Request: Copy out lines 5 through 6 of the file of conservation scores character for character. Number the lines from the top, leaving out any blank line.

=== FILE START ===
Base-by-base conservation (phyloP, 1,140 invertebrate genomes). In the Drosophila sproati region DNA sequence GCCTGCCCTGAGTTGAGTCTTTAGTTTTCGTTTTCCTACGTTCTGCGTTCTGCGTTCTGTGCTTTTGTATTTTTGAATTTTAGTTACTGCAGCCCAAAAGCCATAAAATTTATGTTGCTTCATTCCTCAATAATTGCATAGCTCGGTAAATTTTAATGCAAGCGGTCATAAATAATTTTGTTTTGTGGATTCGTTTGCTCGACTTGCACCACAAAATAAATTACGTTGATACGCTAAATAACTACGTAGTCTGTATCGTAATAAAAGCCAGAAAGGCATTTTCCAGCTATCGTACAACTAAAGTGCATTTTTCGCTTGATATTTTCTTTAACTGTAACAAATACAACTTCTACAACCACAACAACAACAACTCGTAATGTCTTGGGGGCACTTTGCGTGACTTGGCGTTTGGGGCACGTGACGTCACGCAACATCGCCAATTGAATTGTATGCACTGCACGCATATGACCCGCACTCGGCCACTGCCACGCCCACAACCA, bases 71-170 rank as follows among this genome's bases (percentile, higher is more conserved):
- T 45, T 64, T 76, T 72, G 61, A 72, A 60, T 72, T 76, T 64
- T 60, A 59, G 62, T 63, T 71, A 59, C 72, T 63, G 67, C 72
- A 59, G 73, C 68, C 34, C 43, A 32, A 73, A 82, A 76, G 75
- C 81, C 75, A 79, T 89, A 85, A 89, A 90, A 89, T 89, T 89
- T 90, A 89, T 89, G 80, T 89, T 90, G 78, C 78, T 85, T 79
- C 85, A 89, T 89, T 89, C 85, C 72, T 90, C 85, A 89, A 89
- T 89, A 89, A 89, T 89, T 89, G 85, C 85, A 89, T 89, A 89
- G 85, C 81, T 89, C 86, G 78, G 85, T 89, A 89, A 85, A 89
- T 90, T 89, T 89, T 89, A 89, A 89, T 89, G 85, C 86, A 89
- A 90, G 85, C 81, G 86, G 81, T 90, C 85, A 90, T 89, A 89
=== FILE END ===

- C 81, C 75, A 79, T 89, A 85, A 89, A 90, A 89, T 89, T 89
- T 90, A 89, T 89, G 80, T 89, T 90, G 78, C 78, T 85, T 79